Archive for February, 2006


Very old coder…

Have you noticed the high degrees of appropriated terminology that technologies and developers continue to borrow from the music industry? Seeing a conference called mix that had nothing to do with audio technology or bartending was the spark for me. I am getting on the “band” wagon.

Some examples:

Mash-ups: Used to define when a DJ takes tracks from the seventies or eighties, roughs them up a bit, gives the bassline a little more substance and suddenly you have Pat Benatar humming along to a Digweed track. Wait, now it also means slamming technologies together (not too many from the seventies and eighties) with no bassline and producing an app where none existed before.

Mixing: Used to mean when a sound engineer (like Daniel Lanois) puts his hands on the sliders and ensures that the background vocals are not popping out in front of the svelte tones of some surfer dude. Also means data from many sources all rendered in the same UI. With Flex you can build apps that let users work the UI with sliders, which could make users feel like they are in the booth.

There are more examples of this, but rather than “harp” on these, I thought it would be fun to keep the spirit of things moving along and generate some new ones. After all, who can argue the usefulness of digital rights management for documents and files, and that was clearly driven by the music and video industry need for piracy reduction.

B-Side: Beta version developer tools being used in production applications.

Classics: 4GL

Click track: The passing of billable time.

Dub: Changing the UI without changing the app logic.

Fade in: What developers do with new tools and languages.

Fade out: What developers do during sales presentations.

Detune: Removing clustering, connection pooling, etc to point out performance bottlenecks in applications.

Karaoke: Blogging about what someone else said and quoting them verbatim and freely while doing it.

Key: Seemingly necessary adjective before the word “differentiator”

Re-mix: Changing the perception of emerging technology to match what your boss says you need.

Payola: Free hockey tickets and baseball caps given to developers in exchange for their sworn loyalty, and hopefully a customer reference story.

Top 10: Bug list.

Vocoder: Very old coder.

Voiceover: What you have to do to make sense of marketecture regardless of the audience.

Got more?

Adobe proves more Flexible

The Flex 2 Beta is live and you can check it out at Adobe Labs. This is the second significant new product we have revealed on Labs since the acquisition of Macromedia late last year.

Flex 2 is a big change. A change for Adobe. A change for Flex. A change in the licensing. A change in the amount of associated collateral, adjuncts and how open we are going to be with our frameworks, SDKs and encouraging different approaches to developing on our platform.

For our many LiveCycle customers, watch for the integration with our LiveCycle products, namely LiveCycle Forms and LiveCycle Workflow, with Flex applications. This is not integration in the typical software company sense of the word – we have just been using “above the API” development to get things working together, and so have a few of our customers and partners. We have already built some powerful examples of how this can benefit the Web 2.0 user experience, seen in the form of integration between Flex applications and PDF forms, ColdFusion and PDF Forms using our XPAAJ download (XML PDF Access APIs for Java) and using Flex to build a portal-type application to manage all of a user’s PDF forms. We plan to get this integration posted as bits on Labs over the next little while and I will keep you posted.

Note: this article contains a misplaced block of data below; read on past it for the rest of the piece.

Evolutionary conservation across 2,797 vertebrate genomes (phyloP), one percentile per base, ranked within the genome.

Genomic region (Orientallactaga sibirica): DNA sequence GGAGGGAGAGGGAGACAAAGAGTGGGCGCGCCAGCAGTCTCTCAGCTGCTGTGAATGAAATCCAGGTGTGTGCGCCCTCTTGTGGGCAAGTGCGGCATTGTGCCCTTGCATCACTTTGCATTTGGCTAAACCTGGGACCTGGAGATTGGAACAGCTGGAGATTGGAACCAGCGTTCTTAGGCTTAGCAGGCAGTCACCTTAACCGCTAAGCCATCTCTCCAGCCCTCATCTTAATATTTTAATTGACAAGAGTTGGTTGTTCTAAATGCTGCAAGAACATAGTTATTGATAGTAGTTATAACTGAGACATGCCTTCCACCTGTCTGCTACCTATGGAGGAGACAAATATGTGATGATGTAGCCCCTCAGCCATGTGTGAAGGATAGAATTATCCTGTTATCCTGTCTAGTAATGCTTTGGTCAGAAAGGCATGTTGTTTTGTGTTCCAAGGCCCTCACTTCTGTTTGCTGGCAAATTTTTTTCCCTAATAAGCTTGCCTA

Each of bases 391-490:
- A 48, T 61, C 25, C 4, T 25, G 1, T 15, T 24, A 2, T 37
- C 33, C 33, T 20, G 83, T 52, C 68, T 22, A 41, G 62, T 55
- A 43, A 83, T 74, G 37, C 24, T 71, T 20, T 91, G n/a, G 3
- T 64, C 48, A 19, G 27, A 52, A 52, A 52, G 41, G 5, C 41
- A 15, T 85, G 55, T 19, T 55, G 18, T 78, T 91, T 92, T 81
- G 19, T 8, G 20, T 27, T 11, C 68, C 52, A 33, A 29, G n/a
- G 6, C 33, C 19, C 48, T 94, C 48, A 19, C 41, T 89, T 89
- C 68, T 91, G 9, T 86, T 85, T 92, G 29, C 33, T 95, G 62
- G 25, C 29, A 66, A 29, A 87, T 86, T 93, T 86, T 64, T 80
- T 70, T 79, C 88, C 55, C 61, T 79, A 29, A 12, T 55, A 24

There has already been a lot of excitement around the beta for Flex 2, so much so that there have been some misconceptions and information put out there that is not accurate. I would like to clear some of this up. You may have read on some of the news sites that FlexBuilder was going to cost $1,000 per developer. It is going to be under $1,000. You may have read that there was going to be a developer version of Flex Enterprise Services – which you might expect since many of the other products like ColdFusion, Flash, Dreamweaver and even LiveCycle products have developer versions. In fact, we are going to be giving away for free a version that will allow you to have up to 20 users connected to a deployed application. Yes, you can use this for development, and that is the intent, but at this point it is fair to speculate that applications will be deployed on Flex Enterprise Services using this version.

We are also putting the final touches on the Flex2 SDK and this will be available on the Labs site in the next little while. While the SDK in its current iteration is for Windows only, my team and many others are working to get an “official” Mac version released as well.

A lot of this may come as no surprise to developers that had been working Macromedia, but, I think this marks a new dedication to how Adobe works with developers and how we bring products out into the market in cooperation with developers, gaining more and more feedback, input, and community support for our launches.

IMHO, Web 2.0 just went beta, and now that we are here and launching, I can’t imagine ever doing it any differently. Now, get down to the lab and improve your user’s experience.